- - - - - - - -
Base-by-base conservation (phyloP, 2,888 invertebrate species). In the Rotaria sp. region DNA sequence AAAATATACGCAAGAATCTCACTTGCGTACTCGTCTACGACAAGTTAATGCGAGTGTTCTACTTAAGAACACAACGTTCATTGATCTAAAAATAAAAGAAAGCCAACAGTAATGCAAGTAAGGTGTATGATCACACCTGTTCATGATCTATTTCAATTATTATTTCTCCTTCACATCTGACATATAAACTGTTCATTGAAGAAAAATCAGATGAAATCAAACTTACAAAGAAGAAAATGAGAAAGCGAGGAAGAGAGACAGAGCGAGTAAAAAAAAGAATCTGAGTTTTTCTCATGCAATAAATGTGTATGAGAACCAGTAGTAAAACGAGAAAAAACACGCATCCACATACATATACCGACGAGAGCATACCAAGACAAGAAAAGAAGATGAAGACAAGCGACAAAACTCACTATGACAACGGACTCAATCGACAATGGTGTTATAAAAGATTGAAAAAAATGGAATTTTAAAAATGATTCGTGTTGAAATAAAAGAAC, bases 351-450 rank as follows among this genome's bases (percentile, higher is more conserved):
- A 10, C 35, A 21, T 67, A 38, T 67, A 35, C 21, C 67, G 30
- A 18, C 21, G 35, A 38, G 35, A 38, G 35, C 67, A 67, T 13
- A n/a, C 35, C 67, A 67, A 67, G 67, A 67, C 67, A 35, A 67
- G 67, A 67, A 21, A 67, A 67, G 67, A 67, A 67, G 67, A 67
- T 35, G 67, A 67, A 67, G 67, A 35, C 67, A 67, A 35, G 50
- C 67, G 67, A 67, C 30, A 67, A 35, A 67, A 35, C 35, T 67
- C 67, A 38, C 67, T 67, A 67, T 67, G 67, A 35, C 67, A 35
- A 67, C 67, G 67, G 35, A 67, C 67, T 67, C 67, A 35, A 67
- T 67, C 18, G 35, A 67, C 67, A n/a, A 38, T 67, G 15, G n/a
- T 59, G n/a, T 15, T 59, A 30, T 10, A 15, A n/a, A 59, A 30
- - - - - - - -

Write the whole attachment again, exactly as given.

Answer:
Base-by-base conservation (phyloP, 2,888 invertebrate species). In the Rotaria sp. region DNA sequence AAAATATACGCAAGAATCTCACTTGCGTACTCGTCTACGACAAGTTAATGCGAGTGTTCTACTTAAGAACACAACGTTCATTGATCTAAAAATAAAAGAAAGCCAACAGTAATGCAAGTAAGGTGTATGATCACACCTGTTCATGATCTATTTCAATTATTATTTCTCCTTCACATCTGACATATAAACTGTTCATTGAAGAAAAATCAGATGAAATCAAACTTACAAAGAAGAAAATGAGAAAGCGAGGAAGAGAGACAGAGCGAGTAAAAAAAAGAATCTGAGTTTTTCTCATGCAATAAATGTGTATGAGAACCAGTAGTAAAACGAGAAAAAACACGCATCCACATACATATACCGACGAGAGCATACCAAGACAAGAAAAGAAGATGAAGACAAGCGACAAAACTCACTATGACAACGGACTCAATCGACAATGGTGTTATAAAAGATTGAAAAAAATGGAATTTTAAAAATGATTCGTGTTGAAATAAAAGAAC, bases 351-450 rank as follows among this genome's bases (percentile, higher is more conserved):
- A 10, C 35, A 21, T 67, A 38, T 67, A 35, C 21, C 67, G 30
- A 18, C 21, G 35, A 38, G 35, A 38, G 35, C 67, A 67, T 13
- A n/a, C 35, C 67, A 67, A 67, G 67, A 67, C 67, A 35, A 67
- G 67, A 67, A 21, A 67, A 67, G 67, A 67, A 67, G 67, A 67
- T 35, G 67, A 67, A 67, G 67, A 35, C 67, A 67, A 35, G 50
- C 67, G 67, A 67, C 30, A 67, A 35, A 67, A 35, C 35, T 67
- C 67, A 38, C 67, T 67, A 67, T 67, G 67, A 35, C 67, A 35
- A 67, C 67, G 67, G 35, A 67, C 67, T 67, C 67, A 35, A 67
- T 67, C 18, G 35, A 67, C 67, A n/a, A 38, T 67, G 15, G n/a
- T 59, G n/a, T 15, T 59, A 30, T 10, A 15, A n/a, A 59, A 30